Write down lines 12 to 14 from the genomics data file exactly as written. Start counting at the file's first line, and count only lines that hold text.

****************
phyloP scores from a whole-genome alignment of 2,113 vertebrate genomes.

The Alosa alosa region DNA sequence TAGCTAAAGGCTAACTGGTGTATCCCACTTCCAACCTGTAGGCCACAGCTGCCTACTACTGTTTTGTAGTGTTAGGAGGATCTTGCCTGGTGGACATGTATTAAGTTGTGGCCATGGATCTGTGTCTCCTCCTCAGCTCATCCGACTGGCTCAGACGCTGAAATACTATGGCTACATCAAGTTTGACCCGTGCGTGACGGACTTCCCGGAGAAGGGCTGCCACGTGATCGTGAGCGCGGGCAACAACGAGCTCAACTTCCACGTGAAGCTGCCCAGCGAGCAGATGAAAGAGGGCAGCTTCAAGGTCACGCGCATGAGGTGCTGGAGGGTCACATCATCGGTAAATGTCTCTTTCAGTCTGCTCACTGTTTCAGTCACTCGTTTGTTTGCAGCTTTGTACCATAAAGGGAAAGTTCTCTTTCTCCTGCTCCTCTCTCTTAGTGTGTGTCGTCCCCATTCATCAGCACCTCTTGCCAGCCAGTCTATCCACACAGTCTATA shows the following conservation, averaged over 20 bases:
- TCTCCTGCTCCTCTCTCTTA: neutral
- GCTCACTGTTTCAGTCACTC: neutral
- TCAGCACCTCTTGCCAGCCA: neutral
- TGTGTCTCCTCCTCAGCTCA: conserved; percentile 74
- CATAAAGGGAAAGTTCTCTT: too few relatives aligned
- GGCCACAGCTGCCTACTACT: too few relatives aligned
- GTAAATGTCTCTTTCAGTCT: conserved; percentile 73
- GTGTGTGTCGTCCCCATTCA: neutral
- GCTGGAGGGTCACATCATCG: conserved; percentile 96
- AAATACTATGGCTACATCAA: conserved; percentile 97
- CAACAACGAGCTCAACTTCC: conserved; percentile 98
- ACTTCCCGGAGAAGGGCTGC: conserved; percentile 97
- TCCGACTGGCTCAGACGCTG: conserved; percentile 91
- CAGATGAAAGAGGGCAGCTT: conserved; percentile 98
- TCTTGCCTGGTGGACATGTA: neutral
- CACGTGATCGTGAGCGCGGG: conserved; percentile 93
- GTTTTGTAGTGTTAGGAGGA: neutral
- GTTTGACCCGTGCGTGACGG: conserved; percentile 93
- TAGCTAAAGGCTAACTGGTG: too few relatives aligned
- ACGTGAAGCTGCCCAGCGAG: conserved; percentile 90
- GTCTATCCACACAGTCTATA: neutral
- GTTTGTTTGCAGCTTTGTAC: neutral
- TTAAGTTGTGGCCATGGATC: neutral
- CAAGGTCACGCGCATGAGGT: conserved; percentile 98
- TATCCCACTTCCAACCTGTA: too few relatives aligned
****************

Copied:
- AAATACTATGGCTACATCAA: conserved; percentile 97
- CAACAACGAGCTCAACTTCC: conserved; percentile 98
- ACTTCCCGGAGAAGGGCTGC: conserved; percentile 97